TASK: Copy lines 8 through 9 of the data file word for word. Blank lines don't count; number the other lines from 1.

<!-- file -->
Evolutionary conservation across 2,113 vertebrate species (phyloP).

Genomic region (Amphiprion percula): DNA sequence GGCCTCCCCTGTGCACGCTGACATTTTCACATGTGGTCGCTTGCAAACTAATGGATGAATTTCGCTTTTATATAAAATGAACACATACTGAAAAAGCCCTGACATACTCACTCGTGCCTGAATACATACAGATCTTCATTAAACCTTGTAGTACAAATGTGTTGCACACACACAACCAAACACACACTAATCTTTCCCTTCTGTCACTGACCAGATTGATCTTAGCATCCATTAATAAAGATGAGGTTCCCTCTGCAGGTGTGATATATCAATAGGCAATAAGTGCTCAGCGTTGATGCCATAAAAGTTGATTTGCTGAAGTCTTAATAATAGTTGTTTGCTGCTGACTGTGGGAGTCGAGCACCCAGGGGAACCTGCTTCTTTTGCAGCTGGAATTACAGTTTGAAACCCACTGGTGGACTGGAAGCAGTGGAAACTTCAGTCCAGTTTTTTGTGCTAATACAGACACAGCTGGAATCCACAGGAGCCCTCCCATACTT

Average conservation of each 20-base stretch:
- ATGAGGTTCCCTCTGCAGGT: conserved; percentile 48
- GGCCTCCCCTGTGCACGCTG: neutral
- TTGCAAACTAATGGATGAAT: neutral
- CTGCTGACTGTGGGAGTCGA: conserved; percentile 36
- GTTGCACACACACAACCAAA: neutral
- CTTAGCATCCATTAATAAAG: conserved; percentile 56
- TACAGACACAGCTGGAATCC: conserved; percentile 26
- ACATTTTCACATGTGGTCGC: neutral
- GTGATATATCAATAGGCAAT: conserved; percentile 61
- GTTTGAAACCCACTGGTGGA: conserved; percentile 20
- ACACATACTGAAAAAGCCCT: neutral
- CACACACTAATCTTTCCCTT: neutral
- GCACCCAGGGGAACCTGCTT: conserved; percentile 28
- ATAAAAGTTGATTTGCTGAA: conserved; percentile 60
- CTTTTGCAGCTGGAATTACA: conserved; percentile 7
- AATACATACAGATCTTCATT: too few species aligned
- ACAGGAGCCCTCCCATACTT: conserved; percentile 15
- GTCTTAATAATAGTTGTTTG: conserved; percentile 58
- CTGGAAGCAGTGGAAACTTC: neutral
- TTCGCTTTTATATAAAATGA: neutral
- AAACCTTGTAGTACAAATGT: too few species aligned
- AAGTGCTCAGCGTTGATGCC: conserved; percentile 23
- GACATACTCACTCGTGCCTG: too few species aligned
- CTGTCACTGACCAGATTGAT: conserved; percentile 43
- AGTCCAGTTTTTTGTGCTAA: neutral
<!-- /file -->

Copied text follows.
- GTTGCACACACACAACCAAA: neutral
- CTTAGCATCCATTAATAAAG: conserved; percentile 56